Sensory deprivation through flotation therapy requires a specialized chamber or tank. If you are interested in this type of treatment then you can try calling local spas or alternative healthcare treatment centers to see if they have a tank on premises. For the home user, turn to binaural brain dosing. Binaurals offer a sensory deprivation experience using specialized audio and apps or software from reputable companies like iDoser.com. Using a good pair of headphones and a binaural audio dose, your brainwaves can be manipulated in a way that triggers a separation of mind and body. The benefits of iDoser brand binaurals are that you can use them at home, they offer a very large range of possibilities even past simple isolation or deprivation, and they are used by millions of people worldwide.

History of Sensory Deprivation Video

No matter how you experience your introspection, we urge you to keep learning, keep loving, and keep exploring.

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16 Replies to “History of Sensory Deprivation”

  1. Brian Cappilli says:

    I have used both. Used a sensory deprivation tank in cali and idoser brand binaurals with high quality audio equipment. They are different animals all-together but you can get some good sensory separation with quality entrainment. Somebody should really combine the two.

  2. Tina Holdburn says:

    I have experience with brainwaves. Used to use the ones on youtube but they are so amateur I just figured they didn’t work. Then I tried a real binaural and wow – my mind was blown. I had a lucid dream in just a few tries with them. I don’t remember the brand. One of the major ones.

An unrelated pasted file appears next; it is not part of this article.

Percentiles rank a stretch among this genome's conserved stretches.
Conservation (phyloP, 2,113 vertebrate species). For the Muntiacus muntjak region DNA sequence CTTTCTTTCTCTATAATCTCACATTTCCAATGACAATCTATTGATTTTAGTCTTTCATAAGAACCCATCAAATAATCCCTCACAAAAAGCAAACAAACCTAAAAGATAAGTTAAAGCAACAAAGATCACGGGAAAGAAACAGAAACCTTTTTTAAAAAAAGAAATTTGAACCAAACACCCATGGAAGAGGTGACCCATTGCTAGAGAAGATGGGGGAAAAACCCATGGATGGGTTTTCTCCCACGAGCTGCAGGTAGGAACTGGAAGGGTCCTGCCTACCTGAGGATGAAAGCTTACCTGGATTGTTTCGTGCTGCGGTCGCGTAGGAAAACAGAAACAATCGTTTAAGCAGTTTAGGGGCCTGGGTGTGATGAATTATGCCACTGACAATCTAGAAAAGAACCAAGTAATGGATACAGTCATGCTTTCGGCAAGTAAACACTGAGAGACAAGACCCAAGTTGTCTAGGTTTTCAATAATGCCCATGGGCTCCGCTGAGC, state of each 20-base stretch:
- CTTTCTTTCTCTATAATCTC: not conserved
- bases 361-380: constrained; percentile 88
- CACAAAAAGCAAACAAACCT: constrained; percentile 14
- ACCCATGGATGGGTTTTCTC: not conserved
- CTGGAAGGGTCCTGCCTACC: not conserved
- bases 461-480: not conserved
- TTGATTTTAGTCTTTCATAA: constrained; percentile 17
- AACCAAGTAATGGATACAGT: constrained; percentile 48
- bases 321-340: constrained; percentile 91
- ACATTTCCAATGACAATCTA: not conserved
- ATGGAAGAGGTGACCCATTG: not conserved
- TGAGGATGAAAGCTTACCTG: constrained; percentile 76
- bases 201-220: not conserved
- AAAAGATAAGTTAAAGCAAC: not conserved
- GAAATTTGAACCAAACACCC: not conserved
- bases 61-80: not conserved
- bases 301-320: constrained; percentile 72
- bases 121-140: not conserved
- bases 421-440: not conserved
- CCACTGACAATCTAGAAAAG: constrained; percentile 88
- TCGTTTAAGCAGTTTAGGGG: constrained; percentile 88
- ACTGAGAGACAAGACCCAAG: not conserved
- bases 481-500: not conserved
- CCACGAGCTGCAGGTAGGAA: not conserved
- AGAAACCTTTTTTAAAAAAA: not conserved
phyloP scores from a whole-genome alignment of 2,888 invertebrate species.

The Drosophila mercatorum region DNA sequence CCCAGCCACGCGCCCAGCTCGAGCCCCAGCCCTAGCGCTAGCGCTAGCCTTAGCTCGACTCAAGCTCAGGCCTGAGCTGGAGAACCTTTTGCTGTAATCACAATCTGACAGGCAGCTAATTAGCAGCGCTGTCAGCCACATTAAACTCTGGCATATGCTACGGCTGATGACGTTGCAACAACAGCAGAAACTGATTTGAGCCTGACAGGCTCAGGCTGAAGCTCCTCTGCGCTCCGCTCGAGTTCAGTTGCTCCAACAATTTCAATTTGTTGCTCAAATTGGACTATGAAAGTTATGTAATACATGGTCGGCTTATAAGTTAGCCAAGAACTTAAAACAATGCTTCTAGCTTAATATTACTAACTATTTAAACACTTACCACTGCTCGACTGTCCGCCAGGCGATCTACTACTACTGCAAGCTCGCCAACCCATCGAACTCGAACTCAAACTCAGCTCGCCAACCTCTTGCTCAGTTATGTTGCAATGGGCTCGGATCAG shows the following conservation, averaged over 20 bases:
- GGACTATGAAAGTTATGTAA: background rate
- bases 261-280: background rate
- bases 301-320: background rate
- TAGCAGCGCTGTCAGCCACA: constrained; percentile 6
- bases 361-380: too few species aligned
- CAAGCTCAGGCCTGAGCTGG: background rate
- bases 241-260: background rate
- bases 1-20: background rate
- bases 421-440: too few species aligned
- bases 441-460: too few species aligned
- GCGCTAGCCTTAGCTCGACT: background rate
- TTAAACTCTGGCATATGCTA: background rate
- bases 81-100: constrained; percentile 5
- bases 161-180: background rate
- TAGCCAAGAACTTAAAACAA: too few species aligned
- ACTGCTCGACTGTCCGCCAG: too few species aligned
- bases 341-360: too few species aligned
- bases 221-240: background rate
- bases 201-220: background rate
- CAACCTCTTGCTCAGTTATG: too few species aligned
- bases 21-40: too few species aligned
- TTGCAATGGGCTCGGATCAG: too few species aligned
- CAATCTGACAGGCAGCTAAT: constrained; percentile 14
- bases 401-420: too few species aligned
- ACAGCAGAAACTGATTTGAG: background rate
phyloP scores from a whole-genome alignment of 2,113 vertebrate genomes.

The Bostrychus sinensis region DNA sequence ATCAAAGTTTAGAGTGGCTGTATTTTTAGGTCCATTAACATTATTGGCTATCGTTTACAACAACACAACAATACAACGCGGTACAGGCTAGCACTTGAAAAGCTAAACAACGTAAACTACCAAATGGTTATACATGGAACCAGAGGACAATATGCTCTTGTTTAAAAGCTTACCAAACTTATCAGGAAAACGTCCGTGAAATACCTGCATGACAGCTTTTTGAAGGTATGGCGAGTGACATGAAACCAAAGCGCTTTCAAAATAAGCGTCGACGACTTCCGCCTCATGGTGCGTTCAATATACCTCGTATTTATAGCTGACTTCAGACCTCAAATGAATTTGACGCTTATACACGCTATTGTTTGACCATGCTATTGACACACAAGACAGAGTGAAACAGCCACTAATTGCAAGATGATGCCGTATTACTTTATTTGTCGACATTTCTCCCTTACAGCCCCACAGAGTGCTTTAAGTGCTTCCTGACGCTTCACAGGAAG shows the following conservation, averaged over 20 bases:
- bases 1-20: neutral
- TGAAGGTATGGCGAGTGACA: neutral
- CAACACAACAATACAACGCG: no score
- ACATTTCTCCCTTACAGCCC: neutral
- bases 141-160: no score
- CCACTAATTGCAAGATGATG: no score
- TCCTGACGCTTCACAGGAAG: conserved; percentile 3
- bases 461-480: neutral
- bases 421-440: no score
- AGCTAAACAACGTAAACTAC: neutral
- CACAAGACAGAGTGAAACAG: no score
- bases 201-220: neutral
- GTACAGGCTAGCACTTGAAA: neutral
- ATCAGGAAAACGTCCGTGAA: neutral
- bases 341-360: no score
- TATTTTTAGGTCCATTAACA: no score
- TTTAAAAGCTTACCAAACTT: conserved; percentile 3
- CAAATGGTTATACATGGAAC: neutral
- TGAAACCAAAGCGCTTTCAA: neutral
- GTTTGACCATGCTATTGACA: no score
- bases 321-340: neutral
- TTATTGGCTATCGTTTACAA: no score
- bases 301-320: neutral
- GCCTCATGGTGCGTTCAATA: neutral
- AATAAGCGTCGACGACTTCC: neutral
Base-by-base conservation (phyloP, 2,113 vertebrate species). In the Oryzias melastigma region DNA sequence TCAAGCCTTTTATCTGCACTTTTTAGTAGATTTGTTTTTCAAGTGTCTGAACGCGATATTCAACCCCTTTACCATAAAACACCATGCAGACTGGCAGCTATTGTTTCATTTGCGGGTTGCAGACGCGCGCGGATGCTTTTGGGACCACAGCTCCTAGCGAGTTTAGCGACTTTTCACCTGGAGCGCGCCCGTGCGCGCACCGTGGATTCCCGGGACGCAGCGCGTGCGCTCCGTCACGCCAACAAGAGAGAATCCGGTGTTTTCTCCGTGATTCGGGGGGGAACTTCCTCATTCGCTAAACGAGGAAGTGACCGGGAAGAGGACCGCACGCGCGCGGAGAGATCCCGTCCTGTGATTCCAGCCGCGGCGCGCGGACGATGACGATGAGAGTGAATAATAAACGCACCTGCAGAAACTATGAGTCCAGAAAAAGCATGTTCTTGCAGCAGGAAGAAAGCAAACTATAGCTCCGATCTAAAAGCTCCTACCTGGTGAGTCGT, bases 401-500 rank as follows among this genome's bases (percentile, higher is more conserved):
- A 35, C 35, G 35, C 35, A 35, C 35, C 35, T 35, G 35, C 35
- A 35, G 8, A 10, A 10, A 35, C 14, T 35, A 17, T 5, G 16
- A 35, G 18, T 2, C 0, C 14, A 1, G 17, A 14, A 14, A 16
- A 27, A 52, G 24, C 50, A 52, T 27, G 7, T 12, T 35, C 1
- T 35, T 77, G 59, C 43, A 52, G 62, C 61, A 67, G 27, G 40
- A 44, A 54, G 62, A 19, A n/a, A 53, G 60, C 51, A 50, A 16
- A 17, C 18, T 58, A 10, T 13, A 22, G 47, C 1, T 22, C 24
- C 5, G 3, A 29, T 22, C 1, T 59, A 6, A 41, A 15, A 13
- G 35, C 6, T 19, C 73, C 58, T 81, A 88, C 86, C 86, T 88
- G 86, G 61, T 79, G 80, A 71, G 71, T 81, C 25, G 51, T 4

3. Victor Ross says:

    Been using i-doser since year one! Almost 10 years now. Wow. It integrated into my daily meditations and I wouldn’t get the same results without them. I haven’t explored the recreation side of it but I think that us more popular.

  4. Bob Hathing says:

    There was a tank in NY (think it closed) that integrated idose and flotation tank. I don’t think they had a license for the idose audio or something. There was a rumor it was just too intense to combine floating and idosing and too many people freaked out. This is all some Black Mirror stuff.

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  8. dirk ferguson says:

    This blog post on sensory deprivation was… how do you say it? Relevant!! Finally I have found something that helped me. Many thanks!

  9. Great info on sleep deprivation – what you say is fundamental and all. Would love even more posts on using deprivation for meditation and mindfulness. Wonderful blog!

  10. ginger ruffin says:

    My brother recommended I might like this web site. He was entirely right. This post truly made my day. You cann’t imagine simply how much time I had spent for this information! Thanks! I have been interested in water therapy and isolation meditation for a long time and there is not much information on it.

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  12. RANGGO KONTOL says:

    Wonderful article altogether, you received a new reader. I have always wanted to try water sensory deprivation and have been looking for a place to do it. This was very informative.

  13. Heya i am for the first time here and just learning about isolation and therapy. I came across this and I find It really useful; it helped me out a lot. I hope to give something back and aid others like you helped me with your sensory deprivation article (and many others) on binaural blog.

  14. I have actually tried this kind of sensory water and deprivation meditation before at a local spa here. It wasn’t my thing but I got a 3 time sessions. By my 3rd try I was hooked. I go to a tank about 4 times a year now. Highly recommended. I would be happy to answer any questions anybody has.

  15. Very interesting. So you just kind of sleep in a tank of water? Has anybody ever done this? What does it feel like? I am interested in trying this but there are no places where I live that do it? Could we do it at home in a tub or pool or something?

  16. Curtis Malm says:

    This is a really good introduction to water tanks and sensory deprivation. Really enjoying this blog. Thank you.